Hey Michael, thanks for chatting to Forte Mag! Congrats on the release of your album The Weir. Can you tell us a bit about the concept of this album and theme of growing up Australian?
Thank you! This record means a great deal to me – because it’s about my community in Gippsland.
As you say, in a sentence, the album is about growing up Australian. So, we talked about the title track as capturing that Australian sound that had been developed through the RSLs and pubs and garages of Australia when we were growing up – and then shared with little country kids, like me, by Molly Meldrum on Countdown. The drums in the track are modelled on Michael Barclay’s drumming (on Paul Kelly’s ‘Dumb Things’) and the guitars of The Saints (in ‘Just Like Fire Would’).
When we went to record the backing vocals, I said to Shane that I wanted one of those great backing vocal sounds that I associate with Australian rock like the McGarrigle sisters or Rose Bygrave and Marcia Howard from Goanna. When Shane suggested Lyn Bowtell and Felicity Urquhart I was very excited. These women just know each other’s voices so well and created this magic sister-sound. Their vocals shine in six of the thirteen songs on the album.
This kind of became the mission statement for the album – be inspired by our faces, our stories and our sounds.
In this record, I tried to capture pictures of the people and places that I grew up with. It’s as warm and comforting as a woman at the local bakery who calls you ‘love’ when she sells you a bottle of creaming soda and one of the best pies in the world (I grew up literally believing that the Maffra bakery produced the best pies in the world and that we were globally renowned for them). It is as fun as being towed on a tractor tire by a speedboat. It is as sad as a roadside cross and a plastic rose. It is as cheeky as riddling a ‘no shooting’ sign with bullet holes. It is as disappointing as pulling in a fishing line to see what you haven’t caught. It is as wild as the parties where we used to wince while skulling Brandivino (a pretty toxic form of goon that we used to drink. Brandivino is mixture of wine and brandy made famous to us through a lyric in Cold Chisel’s song ‘Breakfast at Sweethearts’). It is as simple and beautiful as throwing a tennis ball into the weir while the dog obediently and joyfully swims in to bring them back for you. It is not one of these emotions – it is all of them.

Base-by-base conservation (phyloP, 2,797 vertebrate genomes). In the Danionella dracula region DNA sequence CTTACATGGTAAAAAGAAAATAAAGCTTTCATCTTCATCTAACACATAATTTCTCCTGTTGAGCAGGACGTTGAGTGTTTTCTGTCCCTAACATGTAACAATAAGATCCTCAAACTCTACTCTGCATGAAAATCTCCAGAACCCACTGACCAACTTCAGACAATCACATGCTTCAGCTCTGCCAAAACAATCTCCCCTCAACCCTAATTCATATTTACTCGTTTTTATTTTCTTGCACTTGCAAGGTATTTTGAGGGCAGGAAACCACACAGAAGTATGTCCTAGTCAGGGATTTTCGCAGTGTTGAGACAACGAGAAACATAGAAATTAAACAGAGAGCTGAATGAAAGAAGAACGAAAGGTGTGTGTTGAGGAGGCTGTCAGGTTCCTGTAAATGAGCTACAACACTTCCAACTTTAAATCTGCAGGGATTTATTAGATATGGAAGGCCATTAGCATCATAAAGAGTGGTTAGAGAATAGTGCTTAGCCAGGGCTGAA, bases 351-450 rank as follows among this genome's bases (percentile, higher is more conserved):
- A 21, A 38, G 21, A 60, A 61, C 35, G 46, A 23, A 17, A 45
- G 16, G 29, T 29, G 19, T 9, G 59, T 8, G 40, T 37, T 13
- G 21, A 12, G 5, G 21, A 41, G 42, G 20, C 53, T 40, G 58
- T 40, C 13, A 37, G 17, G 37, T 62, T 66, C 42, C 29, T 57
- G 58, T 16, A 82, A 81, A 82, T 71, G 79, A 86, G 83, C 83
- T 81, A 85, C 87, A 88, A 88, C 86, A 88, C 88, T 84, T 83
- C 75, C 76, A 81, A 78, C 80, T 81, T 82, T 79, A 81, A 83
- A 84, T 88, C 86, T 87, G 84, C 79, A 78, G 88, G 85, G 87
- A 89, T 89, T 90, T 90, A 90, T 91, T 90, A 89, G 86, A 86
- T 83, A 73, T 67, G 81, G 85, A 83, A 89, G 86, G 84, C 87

If I was to sum up this album in an image it would be this; driving to the middle of the dried-up Weir – and realising that, far below the surface of that reservoir – where you used to swim, and get towed around on a tractor tire, and throw tennis balls in for the dogs to retrieve – there is the rotting ghost of the history of that place, an old farmhouse that was there before the weir wall was built. This record is a picture of a place that is integral to our being as Gippslanders – buried in the DNA of who we are – but we discover that there is something older that lies underneath it. It is humbling, because you realise in that moment that you, too, will one day be a part of a forgotten and buried history; others who come to this place that is a part of your being won’t every really know how important it was to you – or who you even were. Place is bigger than us.
What was the process like in bringing this one together? Have you been working on this for a long time?
I write a lot. I’m really inspired by the people and places of Gippsland and by my love for my family. So, there was a great deal of material that I could draw from. One new year’s eve, I received a picture on Facebook that had been taken at 2am. It was a picture of a group of men sitting on fold up camp chairs around an esky and a camp fire. The caption to the selfie was ‘listening to Michael Waugh songs at the Weir’. This picture is the inspiration for much of this record; what other music were these guys listening to? What is their story? What are their connections to this place? That’s where everything started.
Shane and I lined up the first session starting on 1st January 2018 – and we literally finished a few days before Christmas 2018. I’m a school teacher, so we planned lots of recording around school holidays. Every time I came into the studio, I had some more tracks to add – or drew on some older material that seemed to really make sense of the themes that were emerging. ’50 Words’ is a really old song for example. I wrote it in 2001 – and while I did some minor lyrical tweaking, it still rang true and made complete sense.
How did it come about that Shane Nicholson in the producer’s chair? Have you worked together previously before?